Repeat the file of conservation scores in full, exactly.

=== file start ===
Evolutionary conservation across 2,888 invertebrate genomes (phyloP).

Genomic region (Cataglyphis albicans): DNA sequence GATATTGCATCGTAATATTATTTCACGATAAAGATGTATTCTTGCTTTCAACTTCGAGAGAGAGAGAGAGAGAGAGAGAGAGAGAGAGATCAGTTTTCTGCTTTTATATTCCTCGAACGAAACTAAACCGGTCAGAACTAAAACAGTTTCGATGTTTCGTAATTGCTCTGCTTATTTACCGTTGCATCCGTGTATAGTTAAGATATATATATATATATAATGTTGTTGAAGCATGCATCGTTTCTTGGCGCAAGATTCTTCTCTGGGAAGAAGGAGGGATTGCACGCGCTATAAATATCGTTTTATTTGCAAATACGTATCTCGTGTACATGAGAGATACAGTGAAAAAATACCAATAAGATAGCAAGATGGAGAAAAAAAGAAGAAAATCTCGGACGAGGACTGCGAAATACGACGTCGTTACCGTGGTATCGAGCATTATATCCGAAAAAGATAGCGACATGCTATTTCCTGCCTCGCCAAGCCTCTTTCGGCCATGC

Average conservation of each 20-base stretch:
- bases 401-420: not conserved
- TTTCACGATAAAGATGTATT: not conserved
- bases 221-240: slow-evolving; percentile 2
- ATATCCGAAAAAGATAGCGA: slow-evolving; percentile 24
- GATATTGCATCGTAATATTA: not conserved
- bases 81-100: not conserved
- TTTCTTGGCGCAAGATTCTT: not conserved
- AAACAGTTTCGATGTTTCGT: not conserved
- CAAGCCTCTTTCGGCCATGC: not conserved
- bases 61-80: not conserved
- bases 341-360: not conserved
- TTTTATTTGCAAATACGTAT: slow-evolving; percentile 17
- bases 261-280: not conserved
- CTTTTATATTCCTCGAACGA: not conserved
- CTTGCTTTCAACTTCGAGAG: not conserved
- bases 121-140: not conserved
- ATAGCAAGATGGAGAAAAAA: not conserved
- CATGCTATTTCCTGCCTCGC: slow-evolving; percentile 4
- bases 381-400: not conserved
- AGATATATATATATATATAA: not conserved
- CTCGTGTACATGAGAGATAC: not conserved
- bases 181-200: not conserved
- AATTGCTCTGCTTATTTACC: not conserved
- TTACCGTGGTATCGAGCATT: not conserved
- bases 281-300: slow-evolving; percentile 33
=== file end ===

Evolutionary conservation across 2,888 invertebrate genomes (phyloP).

Genomic region (Cataglyphis albicans): DNA sequence GATATTGCATCGTAATATTATTTCACGATAAAGATGTATTCTTGCTTTCAACTTCGAGAGAGAGAGAGAGAGAGAGAGAGAGAGAGAGATCAGTTTTCTGCTTTTATATTCCTCGAACGAAACTAAACCGGTCAGAACTAAAACAGTTTCGATGTTTCGTAATTGCTCTGCTTATTTACCGTTGCATCCGTGTATAGTTAAGATATATATATATATATAATGTTGTTGAAGCATGCATCGTTTCTTGGCGCAAGATTCTTCTCTGGGAAGAAGGAGGGATTGCACGCGCTATAAATATCGTTTTATTTGCAAATACGTATCTCGTGTACATGAGAGATACAGTGAAAAAATACCAATAAGATAGCAAGATGGAGAAAAAAAGAAGAAAATCTCGGACGAGGACTGCGAAATACGACGTCGTTACCGTGGTATCGAGCATTATATCCGAAAAAGATAGCGACATGCTATTTCCTGCCTCGCCAAGCCTCTTTCGGCCATGC

Average conservation of each 20-base stretch:
- bases 401-420: not conserved
- TTTCACGATAAAGATGTATT: not conserved
- bases 221-240: slow-evolving; percentile 2
- ATATCCGAAAAAGATAGCGA: slow-evolving; percentile 24
- GATATTGCATCGTAATATTA: not conserved
- bases 81-100: not conserved
- TTTCTTGGCGCAAGATTCTT: not conserved
- AAACAGTTTCGATGTTTCGT: not conserved
- CAAGCCTCTTTCGGCCATGC: not conserved
- bases 61-80: not conserved
- bases 341-360: not conserved
- TTTTATTTGCAAATACGTAT: slow-evolving; percentile 17
- bases 261-280: not conserved
- CTTTTATATTCCTCGAACGA: not conserved
- CTTGCTTTCAACTTCGAGAG: not conserved
- bases 121-140: not conserved
- ATAGCAAGATGGAGAAAAAA: not conserved
- CATGCTATTTCCTGCCTCGC: slow-evolving; percentile 4
- bases 381-400: not conserved
- AGATATATATATATATATAA: not conserved
- CTCGTGTACATGAGAGATAC: not conserved
- bases 181-200: not conserved
- AATTGCTCTGCTTATTTACC: not conserved
- TTACCGTGGTATCGAGCATT: not conserved
- bases 281-300: slow-evolving; percentile 33